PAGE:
ERROR: There was a store error when adding the item to your cart. [128]
Adding the item to your cart...

How to Choose the Best Type of Sensor for Clear Object Detection

Washing Bottles

Summary: Clear objects can be challenging to detect because they allow light to pass through them.  Some sensing technologies may work better in certain conditions or may be more effective with certain materials. 

This article compares three types of sensor technologies frequently used for clear object detection: LED-based sensors, laser-based sensors, and ultrasonic sensors.   Learn how each technology works to detect transparent objects and how to choose the right technology for your application.  

LED-Based Photoelectric Sensors

Retro-reflective sensors are the most commonly used LED-based photoelectric sensor in clear object detection applications. Each sensor houses an emitter and a receiver. The emitter directs a beam of light to a reflector which redirects the light beam back to the receiver. An object passing between the sensor and reflector will either block or attenuate a perceivable percentage of the emitted light.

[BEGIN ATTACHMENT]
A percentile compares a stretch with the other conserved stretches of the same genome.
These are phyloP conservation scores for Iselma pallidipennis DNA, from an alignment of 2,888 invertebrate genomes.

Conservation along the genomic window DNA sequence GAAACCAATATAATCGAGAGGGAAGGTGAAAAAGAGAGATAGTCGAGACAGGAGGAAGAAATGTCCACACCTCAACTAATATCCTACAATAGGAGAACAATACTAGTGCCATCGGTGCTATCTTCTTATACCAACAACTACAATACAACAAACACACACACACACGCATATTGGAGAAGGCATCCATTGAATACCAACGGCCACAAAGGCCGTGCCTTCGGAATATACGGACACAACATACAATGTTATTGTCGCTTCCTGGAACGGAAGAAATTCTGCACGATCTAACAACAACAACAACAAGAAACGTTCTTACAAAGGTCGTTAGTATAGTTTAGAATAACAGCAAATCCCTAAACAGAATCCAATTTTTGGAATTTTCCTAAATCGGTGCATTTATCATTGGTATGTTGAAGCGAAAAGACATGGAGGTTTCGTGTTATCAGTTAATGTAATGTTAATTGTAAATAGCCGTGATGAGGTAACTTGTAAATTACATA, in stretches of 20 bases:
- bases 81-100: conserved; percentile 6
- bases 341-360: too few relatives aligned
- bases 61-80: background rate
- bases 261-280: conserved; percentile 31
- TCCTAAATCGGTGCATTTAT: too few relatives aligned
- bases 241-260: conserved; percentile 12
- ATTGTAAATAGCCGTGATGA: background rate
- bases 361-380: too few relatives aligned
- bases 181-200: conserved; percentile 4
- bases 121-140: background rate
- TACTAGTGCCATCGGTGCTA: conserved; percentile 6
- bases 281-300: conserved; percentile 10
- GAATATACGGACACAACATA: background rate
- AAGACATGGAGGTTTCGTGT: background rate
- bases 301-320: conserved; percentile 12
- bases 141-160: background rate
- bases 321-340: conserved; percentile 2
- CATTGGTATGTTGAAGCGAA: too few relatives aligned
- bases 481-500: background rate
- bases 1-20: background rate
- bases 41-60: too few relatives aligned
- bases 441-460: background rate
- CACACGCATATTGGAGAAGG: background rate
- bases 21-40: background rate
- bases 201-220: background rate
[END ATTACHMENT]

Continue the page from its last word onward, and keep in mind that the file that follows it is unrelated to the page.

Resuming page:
How LED-Based Photoelectric Sensors Detect Clear Objects

Retro-reflective photoelectric sensors with a coaxial optical design emit and receive light along a single narrow axis. This optimizes the detection of transparent objects by dramatically reducing the risk of false detection from reflected light. Sensors using this technology will have a small bright spot that simplifies sensor alignment and enables very precise leading edge detection. 


Additionally, because light emitted and received travels on a single narrow beam, these sensors can see through a small aperture, allowing them to be shielded for use in washdown and hygienic environments.  Photoelectric sensors with polarizing filters will emit and detect light waves of a specific polarization, ignoring all other light waves. This further reduces the risk of false detection caused by reflected light. Learn more about polarized coaxial optics for detecting transparent objects.


Photoelectric sensors have faster response speeds, longer sensing ranges, and higher levels of precision than ultrasonic sensors. LED-based sensors are very effective for general use detecting larger object and largers gaps between objects (compared to laser-based sensors).